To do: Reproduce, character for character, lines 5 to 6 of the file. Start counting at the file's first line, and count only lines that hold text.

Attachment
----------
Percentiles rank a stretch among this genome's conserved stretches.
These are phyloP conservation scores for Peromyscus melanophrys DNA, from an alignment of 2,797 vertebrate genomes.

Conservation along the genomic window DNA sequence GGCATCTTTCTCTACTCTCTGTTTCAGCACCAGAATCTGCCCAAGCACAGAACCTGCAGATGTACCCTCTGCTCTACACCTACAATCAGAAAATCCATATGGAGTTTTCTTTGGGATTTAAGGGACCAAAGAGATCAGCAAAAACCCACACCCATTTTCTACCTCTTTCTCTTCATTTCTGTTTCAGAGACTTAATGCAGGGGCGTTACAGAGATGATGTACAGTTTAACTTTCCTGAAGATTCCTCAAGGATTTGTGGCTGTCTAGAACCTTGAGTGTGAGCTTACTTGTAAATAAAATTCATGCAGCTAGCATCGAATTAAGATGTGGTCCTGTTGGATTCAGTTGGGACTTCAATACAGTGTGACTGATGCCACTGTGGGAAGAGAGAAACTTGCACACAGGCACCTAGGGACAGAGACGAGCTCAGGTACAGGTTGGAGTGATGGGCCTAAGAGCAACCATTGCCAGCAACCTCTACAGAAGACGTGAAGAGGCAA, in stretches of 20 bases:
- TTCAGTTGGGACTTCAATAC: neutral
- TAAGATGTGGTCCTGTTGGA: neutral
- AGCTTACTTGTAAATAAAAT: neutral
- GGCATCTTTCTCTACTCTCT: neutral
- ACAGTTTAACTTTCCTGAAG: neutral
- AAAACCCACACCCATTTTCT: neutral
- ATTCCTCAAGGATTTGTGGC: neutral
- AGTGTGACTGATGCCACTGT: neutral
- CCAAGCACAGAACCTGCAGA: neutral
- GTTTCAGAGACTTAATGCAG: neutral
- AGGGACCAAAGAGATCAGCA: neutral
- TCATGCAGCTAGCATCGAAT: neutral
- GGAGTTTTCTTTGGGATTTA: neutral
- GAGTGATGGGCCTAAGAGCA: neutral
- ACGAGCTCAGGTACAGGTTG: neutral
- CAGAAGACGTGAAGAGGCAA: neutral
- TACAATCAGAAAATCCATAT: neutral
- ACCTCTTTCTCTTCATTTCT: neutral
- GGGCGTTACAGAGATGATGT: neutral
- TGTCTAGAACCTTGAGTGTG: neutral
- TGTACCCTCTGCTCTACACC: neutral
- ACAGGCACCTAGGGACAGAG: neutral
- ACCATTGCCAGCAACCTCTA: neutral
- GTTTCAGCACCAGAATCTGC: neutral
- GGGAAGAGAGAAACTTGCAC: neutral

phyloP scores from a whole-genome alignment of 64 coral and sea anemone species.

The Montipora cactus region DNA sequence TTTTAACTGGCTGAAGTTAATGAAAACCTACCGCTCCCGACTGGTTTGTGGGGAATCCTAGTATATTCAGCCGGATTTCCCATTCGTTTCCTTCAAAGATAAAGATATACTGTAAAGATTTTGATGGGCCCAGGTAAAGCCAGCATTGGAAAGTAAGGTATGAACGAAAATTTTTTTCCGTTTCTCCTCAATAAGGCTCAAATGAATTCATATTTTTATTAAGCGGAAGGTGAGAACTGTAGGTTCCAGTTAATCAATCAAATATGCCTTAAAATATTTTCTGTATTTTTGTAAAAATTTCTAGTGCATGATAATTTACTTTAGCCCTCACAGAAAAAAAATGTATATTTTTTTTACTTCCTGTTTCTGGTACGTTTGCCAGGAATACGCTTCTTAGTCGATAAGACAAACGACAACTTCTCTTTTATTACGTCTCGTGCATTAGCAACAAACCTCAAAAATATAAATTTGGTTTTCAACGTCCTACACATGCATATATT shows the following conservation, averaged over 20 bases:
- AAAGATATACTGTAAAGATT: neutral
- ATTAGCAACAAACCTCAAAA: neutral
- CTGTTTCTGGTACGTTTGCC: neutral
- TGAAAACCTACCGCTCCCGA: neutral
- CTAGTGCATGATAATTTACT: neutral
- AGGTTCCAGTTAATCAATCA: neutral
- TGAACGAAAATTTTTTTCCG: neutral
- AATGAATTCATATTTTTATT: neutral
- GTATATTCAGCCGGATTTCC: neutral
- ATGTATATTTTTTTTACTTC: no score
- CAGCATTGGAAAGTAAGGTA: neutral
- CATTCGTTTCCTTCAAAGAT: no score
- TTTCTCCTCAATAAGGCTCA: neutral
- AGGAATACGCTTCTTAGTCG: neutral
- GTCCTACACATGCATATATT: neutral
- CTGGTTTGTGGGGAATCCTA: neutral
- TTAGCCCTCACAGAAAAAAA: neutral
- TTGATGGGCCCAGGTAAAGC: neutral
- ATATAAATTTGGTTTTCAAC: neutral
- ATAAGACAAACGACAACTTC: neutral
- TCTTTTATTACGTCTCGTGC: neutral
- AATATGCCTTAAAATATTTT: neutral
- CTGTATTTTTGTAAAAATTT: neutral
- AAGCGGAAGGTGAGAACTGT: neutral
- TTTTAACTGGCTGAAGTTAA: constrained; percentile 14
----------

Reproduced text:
- TAAGATGTGGTCCTGTTGGA: neutral
- AGCTTACTTGTAAATAAAAT: neutral